Online gambling quietly flourishing in Sihanoukville, supporting casinos

Sihanoukville
Just over a year after Cambodia announced a blanket ban on the country’s thriving online gambling scene, the industry is quietly flourishing in Sihanoukville.

Major casino properties in the town, which was the red hot centre for online gambling, are still beaming their live dealer services out to the world, industry insiders say. It’s not on the scale as it was before, as many of the fly-by-night operators have fled and now appears to be more manageable, they say.

“It’s still going on, but it’s not as in your face,” said one operator who declined to be named because of the sensitivity of the subject.

Cambodia announced its ban on online gambling in 2019 following pressure from China to clamp down. At that point, Sihanoukville, on the southern coast had been overrun by operations seeking to cash in on online gambling targeting the Mainland. Basic infrastructure was crumbling and unable to cope with the resulting building boom. There were almost daily reports of rising crime, while resentment was building among locals who were no longer able to afford property or rentals.

What’s perhaps surprising is that China’s stance towards online gambling targeting its nationals hasn’t changed and has in fact hardened in recent months, with a new law coming into effect last year that criminalizes those that seek to lure Chinese.cambodia

Cambodian Prime Minister Hun Sen is one of Beijing’s closest allies in Asia and has been a major beneficiary of Chinese investment. Chinese direct investment in Cambodia reached $860 million in the first 11 months of last year, up 70 percent from the same period in 2019, the Chinese embassy in Phnom Penh said on January 1. China is also opening a Consulate in Sihanoukville. 

“We just did a site survey in Cambodia and the fact that online gambling is coming back is a surprise,” said Ben Lee, managing partner of iGameX Management and Consulting. “There is significant video streaming going on and there is still an army of telemarketers.”

“It’s a balance between giving countries just enough of what they want  but with a whip to flourish if necessary,” Lee said, referring to China’s potential reaction.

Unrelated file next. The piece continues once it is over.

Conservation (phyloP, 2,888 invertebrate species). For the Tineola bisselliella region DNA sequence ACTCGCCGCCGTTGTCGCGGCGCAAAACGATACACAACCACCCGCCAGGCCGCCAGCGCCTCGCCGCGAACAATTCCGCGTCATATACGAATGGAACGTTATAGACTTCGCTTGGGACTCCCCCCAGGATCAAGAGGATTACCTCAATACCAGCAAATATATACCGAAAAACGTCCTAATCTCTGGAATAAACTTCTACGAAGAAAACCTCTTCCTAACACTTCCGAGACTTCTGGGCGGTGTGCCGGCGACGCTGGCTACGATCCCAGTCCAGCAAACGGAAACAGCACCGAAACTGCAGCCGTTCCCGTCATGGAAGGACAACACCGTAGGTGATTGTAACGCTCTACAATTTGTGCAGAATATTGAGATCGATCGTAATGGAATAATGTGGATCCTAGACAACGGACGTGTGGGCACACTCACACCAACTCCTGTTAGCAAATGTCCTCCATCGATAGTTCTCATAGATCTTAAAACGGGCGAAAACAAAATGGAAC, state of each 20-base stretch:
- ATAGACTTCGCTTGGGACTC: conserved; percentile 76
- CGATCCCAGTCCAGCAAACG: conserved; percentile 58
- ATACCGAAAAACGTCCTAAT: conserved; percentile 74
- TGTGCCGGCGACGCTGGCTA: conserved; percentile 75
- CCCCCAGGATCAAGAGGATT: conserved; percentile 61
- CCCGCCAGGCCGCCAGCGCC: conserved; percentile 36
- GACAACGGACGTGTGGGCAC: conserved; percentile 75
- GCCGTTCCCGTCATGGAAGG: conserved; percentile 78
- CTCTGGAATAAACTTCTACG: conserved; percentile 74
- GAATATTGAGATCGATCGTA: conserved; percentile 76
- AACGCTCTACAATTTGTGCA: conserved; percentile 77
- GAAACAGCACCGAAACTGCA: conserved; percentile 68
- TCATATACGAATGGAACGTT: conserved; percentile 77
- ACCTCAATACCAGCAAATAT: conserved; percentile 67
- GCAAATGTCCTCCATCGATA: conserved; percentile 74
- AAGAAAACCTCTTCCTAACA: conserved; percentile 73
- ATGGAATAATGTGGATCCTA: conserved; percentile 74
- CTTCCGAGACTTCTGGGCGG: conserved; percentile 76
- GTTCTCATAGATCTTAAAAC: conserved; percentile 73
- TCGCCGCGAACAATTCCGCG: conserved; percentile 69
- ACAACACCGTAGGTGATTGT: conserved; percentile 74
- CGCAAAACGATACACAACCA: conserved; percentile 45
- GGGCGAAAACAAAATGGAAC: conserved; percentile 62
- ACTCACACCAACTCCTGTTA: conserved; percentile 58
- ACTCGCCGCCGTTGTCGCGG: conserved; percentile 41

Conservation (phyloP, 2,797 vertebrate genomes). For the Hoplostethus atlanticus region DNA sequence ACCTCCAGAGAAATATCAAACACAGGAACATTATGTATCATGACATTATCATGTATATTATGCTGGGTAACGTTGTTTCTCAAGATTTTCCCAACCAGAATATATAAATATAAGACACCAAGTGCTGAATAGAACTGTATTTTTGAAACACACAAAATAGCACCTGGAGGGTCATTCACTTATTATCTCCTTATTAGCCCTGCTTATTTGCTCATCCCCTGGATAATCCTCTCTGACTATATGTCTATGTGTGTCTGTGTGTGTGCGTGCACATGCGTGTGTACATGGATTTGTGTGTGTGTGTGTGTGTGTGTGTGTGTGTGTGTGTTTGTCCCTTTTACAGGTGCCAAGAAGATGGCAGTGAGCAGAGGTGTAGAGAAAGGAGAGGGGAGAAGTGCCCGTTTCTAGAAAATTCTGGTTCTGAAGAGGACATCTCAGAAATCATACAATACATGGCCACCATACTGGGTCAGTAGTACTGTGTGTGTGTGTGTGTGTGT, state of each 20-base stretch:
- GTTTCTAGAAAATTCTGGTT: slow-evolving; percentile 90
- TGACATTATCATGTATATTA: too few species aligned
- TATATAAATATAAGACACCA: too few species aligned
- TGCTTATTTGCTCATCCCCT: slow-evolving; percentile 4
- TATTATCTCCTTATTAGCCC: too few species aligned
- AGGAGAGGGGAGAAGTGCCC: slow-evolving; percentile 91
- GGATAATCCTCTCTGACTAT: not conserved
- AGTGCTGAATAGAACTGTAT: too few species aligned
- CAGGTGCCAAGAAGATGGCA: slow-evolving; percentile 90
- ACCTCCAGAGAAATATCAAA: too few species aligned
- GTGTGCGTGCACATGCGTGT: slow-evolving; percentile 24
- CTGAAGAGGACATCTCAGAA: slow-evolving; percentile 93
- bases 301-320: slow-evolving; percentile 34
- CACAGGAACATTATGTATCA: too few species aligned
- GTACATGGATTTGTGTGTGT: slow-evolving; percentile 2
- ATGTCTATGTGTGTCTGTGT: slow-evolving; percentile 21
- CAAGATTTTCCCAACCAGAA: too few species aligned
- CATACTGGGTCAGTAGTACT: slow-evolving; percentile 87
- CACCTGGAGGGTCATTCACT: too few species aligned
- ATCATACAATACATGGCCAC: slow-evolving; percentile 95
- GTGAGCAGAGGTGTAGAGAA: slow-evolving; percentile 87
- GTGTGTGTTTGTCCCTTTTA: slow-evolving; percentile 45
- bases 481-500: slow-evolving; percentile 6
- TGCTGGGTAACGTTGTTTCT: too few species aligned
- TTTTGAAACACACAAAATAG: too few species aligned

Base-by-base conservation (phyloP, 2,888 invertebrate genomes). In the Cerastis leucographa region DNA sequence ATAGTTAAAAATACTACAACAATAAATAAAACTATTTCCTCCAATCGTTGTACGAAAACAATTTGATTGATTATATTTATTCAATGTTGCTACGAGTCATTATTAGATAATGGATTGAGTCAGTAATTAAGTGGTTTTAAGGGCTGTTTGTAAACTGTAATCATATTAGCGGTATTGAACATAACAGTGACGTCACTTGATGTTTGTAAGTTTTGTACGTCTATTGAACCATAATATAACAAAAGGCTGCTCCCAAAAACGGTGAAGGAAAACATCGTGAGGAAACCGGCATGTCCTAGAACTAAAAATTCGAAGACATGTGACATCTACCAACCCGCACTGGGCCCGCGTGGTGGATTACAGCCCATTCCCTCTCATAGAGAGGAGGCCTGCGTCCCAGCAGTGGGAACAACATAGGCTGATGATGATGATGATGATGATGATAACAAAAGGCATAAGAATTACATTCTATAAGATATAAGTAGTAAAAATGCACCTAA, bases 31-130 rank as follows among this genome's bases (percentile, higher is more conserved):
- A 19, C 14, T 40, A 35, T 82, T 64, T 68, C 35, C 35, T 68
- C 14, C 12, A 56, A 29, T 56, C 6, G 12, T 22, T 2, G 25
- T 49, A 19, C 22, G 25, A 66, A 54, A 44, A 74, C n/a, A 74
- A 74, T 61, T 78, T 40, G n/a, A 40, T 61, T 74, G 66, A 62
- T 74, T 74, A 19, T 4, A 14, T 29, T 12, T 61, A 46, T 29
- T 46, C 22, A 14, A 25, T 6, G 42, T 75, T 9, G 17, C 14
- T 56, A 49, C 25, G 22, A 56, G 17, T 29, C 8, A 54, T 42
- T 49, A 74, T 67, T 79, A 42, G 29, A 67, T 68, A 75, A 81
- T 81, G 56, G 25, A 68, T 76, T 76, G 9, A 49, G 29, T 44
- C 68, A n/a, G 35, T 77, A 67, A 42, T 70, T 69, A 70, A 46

Another insider, who also declined to be named, said the businesses are being tolerated as they are backed by powerful figures close to the Cambodian government. 

The presence of the online operators is providing support to the local casinos at a time when the borders are closed and international visitation is at a minimum. 

“People are gambling at the tables but they are not tourists. Just as we surveyed in 2019, the gamblers are the people involved in the online industry and they are back, Lee said.”

What’s clear is that online operations are providing support during the crisis and the industry in Sihanoukville appears to still be viable in its scaled down version. Late last year, one operator estimated that the number of operating casinos had fallen by about half, leaving just the big brands.

Following the online ban, which took effect in January last year, authorities took steps to give the city a face lift, significantly improving roads, sewage and other basic infrastructure. As a result, most industry watchers and local sources predict that the destination has strong potential as a more family friendly, mass market destination.

Although locals are not permitted to gamble, the city does enjoy support from expatriate businesses. It’s home to Cambodia’s only deepwater port and is close to the sprawling Sihanoukville Special Economic Zone, which has ambitious plans for expansion. 

According to local media reports, the zone is stepping up investment and seeking to attract more foreign companies. In October last year, it said it had new entrants from France, Switzerland and Laos among others.

The question remains as to whether the online gambling component can be kept at a sustainable level that doesn’t attract the ire of authorities, at least until the crisis is over and land-based has a stronger base for growth.


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